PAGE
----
Them Thar Hills

Film Review by Dean Duncan Sep 10, 2015

Out of the Past, a noted film noir that super-stylist Jacques Tourneur directed in 1947, is partly celebrated for the way it brought urban jeopardy and paranoia into a traditionally idyllic rural setting. I wonder why Them Thar Hills should be any less celebrated, what with having gotten the jump on all that by more than a decade. (Also, Thomas Hardy.) It also prefigures and matches Dr. Seuss’s tremendous I Had Trouble in Getting to Solla Sollew in the way that it punctures the notion that you can ever leave your troubles behind when you go to such an idyllic place.

What mayhem! And malice. And delight in exploring those qualities. How dumb, too, though in the nicest way. How exactly does going to the country help your case of the gout? Lots of pieces get set out, and lead to inexorables. There are moonshiners, and there is a well. That will bear fruit a little later on. The formidable Charlie Hall and Mae Busch arrive on the scene, playing distressed motorists. Ditto. In the end Mr. Hall, who often essayed the part of Stan & Ollie’s bête noire, ends up being tarred and feathered. With a toilet plunger stuck to his head. The telling of these things can make the films sound or seem positively malicious, even unforgivable. What a strange thing that they should play so delightfully, so sweetly even.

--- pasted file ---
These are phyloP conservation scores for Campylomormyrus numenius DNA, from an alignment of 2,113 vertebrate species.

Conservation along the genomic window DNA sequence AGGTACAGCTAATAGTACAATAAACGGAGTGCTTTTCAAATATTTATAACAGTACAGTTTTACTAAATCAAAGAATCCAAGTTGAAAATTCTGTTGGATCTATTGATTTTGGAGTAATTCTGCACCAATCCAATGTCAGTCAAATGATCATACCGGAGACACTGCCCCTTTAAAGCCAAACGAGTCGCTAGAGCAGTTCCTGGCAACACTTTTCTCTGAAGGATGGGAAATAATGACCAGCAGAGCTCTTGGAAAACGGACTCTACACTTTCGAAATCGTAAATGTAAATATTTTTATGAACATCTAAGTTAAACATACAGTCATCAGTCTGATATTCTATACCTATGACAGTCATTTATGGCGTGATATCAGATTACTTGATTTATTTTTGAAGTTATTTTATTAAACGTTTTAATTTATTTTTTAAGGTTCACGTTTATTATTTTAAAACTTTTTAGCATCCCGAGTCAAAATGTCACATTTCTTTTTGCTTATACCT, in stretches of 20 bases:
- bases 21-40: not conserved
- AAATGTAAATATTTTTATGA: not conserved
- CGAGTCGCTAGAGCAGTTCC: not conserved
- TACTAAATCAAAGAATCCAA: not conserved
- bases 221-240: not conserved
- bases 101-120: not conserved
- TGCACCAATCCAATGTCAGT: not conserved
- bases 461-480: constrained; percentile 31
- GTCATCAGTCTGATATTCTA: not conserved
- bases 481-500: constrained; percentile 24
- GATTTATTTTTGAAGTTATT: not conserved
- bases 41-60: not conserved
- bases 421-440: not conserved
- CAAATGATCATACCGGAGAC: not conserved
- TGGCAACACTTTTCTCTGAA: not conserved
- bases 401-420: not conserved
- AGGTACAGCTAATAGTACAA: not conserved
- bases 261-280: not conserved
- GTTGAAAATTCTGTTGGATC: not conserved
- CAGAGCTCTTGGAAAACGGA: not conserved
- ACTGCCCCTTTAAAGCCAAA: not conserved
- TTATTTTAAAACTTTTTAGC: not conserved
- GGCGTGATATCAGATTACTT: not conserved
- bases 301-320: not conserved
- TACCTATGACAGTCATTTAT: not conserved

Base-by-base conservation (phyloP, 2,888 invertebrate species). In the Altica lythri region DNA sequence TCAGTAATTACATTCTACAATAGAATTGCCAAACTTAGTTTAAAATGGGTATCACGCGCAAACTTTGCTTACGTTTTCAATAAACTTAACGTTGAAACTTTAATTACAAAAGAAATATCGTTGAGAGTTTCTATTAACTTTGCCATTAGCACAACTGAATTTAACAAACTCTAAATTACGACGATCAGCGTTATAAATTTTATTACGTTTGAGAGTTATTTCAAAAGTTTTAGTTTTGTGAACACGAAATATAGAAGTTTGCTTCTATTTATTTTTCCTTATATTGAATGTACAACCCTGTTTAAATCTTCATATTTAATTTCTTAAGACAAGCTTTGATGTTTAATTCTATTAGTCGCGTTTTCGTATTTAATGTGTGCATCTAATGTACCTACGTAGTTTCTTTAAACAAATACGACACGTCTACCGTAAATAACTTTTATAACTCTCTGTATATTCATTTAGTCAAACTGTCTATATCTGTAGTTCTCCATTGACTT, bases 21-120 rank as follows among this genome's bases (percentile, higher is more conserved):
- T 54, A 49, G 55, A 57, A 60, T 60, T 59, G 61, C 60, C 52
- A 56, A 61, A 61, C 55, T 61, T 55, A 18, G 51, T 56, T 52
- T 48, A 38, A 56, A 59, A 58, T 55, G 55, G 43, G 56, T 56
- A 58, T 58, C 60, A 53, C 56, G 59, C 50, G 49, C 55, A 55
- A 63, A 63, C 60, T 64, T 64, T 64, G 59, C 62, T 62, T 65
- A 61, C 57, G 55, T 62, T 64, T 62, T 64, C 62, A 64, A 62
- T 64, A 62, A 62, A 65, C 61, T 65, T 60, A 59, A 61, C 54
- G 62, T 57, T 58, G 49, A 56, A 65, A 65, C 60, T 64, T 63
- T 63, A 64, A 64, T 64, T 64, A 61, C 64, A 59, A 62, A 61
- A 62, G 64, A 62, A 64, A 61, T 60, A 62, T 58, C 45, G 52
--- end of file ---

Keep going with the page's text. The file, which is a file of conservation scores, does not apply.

I personally, in the course of quite a few decades now, have never had my pants catch fire. Oliver Hardy can’t say the same thing. It happens again. Remember what I said about the liquor down in the well?